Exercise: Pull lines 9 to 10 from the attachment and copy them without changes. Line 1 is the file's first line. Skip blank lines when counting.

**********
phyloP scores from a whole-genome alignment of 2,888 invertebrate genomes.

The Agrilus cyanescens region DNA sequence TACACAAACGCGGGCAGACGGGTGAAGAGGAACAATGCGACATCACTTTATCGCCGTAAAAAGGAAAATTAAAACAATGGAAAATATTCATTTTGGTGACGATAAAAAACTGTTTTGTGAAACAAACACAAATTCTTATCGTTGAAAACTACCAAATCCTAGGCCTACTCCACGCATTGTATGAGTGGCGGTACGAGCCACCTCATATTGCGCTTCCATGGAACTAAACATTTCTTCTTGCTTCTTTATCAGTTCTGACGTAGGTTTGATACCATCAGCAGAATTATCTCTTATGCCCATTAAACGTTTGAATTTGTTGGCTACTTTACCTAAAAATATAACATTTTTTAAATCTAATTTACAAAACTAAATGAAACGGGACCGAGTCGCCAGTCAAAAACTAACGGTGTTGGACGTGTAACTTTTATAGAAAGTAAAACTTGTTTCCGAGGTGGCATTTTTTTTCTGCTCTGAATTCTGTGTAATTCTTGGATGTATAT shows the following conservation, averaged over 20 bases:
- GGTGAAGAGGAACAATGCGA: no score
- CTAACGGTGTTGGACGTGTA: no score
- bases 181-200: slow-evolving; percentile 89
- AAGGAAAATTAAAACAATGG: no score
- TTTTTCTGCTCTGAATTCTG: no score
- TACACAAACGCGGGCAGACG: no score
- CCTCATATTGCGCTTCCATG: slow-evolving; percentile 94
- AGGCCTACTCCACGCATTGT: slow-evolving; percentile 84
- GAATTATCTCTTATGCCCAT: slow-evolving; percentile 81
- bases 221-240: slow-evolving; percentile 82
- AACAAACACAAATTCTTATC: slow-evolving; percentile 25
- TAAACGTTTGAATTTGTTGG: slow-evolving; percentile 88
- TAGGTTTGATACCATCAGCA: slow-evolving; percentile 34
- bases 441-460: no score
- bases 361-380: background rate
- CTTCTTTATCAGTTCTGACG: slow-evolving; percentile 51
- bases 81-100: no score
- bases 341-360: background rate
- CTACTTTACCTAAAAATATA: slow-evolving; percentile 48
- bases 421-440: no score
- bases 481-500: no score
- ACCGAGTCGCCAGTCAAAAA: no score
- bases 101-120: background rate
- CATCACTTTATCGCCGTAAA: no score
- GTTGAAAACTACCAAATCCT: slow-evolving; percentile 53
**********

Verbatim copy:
- CCTCATATTGCGCTTCCATG: slow-evolving; percentile 94
- AGGCCTACTCCACGCATTGT: slow-evolving; percentile 84